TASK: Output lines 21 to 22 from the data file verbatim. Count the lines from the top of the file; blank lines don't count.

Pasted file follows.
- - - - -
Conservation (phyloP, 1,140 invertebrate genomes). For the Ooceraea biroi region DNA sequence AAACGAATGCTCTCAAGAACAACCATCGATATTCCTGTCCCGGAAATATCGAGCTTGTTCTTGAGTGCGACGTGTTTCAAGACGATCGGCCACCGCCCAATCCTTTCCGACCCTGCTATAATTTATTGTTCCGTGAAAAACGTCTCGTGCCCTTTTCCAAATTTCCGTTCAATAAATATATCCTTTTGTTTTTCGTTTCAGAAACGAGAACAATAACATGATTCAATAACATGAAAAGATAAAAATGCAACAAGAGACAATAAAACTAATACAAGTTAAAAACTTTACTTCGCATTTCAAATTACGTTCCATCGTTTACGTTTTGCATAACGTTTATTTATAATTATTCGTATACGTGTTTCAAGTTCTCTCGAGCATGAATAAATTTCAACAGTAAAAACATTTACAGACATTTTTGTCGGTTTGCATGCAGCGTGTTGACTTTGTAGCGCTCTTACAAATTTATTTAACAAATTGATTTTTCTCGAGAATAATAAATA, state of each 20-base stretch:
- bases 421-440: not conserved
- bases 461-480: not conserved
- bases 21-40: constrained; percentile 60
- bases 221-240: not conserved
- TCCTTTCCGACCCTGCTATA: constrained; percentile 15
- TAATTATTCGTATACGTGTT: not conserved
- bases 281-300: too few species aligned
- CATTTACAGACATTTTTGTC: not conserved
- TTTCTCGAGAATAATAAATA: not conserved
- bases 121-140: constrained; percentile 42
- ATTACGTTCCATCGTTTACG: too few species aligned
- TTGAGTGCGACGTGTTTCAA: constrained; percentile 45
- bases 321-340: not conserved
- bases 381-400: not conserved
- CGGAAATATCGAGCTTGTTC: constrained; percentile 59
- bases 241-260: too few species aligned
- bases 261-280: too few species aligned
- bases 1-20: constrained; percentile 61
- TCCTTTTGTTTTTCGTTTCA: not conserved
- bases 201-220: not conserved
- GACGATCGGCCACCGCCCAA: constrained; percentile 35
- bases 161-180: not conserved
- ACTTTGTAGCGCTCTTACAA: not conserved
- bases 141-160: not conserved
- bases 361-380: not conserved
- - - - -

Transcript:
- bases 201-220: not conserved
- GACGATCGGCCACCGCCCAA: constrained; percentile 35